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29 Jul 2016
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Brexit loses UK nearly a Third of International Students

Almost a third of international students say they were not likely to study in the UK as a result of Brexit. According to a survey from college and careers service Hobsons, 32 per cent of the 1,014 respondents said they would prefer Canada, 21 per cent chose Germany, while 20 per cent picked American or Australian universities.

Welcoming, liberal, internationally inclusive and progressive, admission to the UK’s prestigious universities are the epitome of academic success for brilliant students. In the wake of Brexit, international students have other reasons to be dissuaded from attending British Universities, preferring to go elsewhere to study. This will impact the UK negatively because EU students provide a £3.7bn annual boost to the economy.

Top EU Student Uni: University College London

With 4,500 EU students, University College London (UCL) boasts more European students than any other UK university, receiving a total of £31.m in fees annually. Prof Michael Arthur, president and provost of UCL, predicted Brexit would trigger “a 70-80% drop in EU students”.

EU and British students pay £9,000 (or about €10,690 or $11,940, according to our calculator) in tuition at UCL. Non-EU international students at UCL pay £16,000 per year for most arts and humanities programs, £21,000 for degrees in science and £32,000 to study medicine.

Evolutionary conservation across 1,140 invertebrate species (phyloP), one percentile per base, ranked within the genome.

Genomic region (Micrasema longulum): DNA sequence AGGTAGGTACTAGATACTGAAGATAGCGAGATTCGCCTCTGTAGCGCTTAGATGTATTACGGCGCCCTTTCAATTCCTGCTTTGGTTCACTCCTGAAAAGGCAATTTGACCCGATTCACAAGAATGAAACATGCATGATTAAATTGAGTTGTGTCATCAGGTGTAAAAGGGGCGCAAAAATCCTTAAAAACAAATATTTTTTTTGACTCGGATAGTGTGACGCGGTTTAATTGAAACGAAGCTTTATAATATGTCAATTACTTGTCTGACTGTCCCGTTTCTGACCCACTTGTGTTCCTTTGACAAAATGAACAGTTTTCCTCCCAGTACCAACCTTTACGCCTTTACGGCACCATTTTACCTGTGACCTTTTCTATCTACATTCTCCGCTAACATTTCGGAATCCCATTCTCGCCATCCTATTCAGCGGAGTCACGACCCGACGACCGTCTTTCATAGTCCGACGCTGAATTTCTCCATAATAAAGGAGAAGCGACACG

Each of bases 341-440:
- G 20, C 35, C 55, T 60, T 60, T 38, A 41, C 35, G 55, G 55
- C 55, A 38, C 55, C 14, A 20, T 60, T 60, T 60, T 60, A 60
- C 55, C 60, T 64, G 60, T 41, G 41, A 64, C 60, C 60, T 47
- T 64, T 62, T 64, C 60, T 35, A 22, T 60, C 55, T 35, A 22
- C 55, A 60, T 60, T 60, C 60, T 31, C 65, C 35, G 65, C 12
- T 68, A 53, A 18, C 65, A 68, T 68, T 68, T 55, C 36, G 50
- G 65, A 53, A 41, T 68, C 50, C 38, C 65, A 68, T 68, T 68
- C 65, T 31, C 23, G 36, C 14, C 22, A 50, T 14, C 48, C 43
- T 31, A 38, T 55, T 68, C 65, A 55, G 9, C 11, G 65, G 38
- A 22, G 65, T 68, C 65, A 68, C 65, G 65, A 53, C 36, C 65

Risk of Losing over 100,000 International Students?

A pre-Brexit Hobsons Solutions Annual International Student Survey estimated a potential loss of 113,116 international students.

Conservative estimates of the lost fees, if the 35 % international students go elsewhere, exceed £690 million yearly.

German Competition

If tuition rates are raised, loan programs are made complex and EU students are required visas in order to study in the UK, Germany will prove an attractive alternative. The country offers nearly free university programs for international students with no need to sprechen sie Deutsch.

German universities increasingly offer programs in English, specifically competing with the UK for international students.

G’day, EU students, Welcome Down Under

Australia has benefited from the UK’s reduced competitiveness, particularly the more restrictive immigration and post-study work policies introduced since 2011, noted Lucy Shackleton, EU campaign manager for Univer­sities UK.

Executive director of the International Education Association of Australia said Brexit would be “absolutely great news for Australia because we are competing directly with the Brits for foreign students”. Phil Honeywood, added that Australia would “be at the front of the queue to welcome those students.” Over 17,000 EU students attend Australian universities.

Harvard is the top rated university, followed by MIT, then Stanford with Cambridge and Oxford at fourth and fifth, respectively. With two universities in the top ten, (US claims the rest), the UK has been the most popular education destination in Europe. However, German universities growth outstripping the UK’s was down to perception that “the UK is not welcoming”. And that was before Brexit.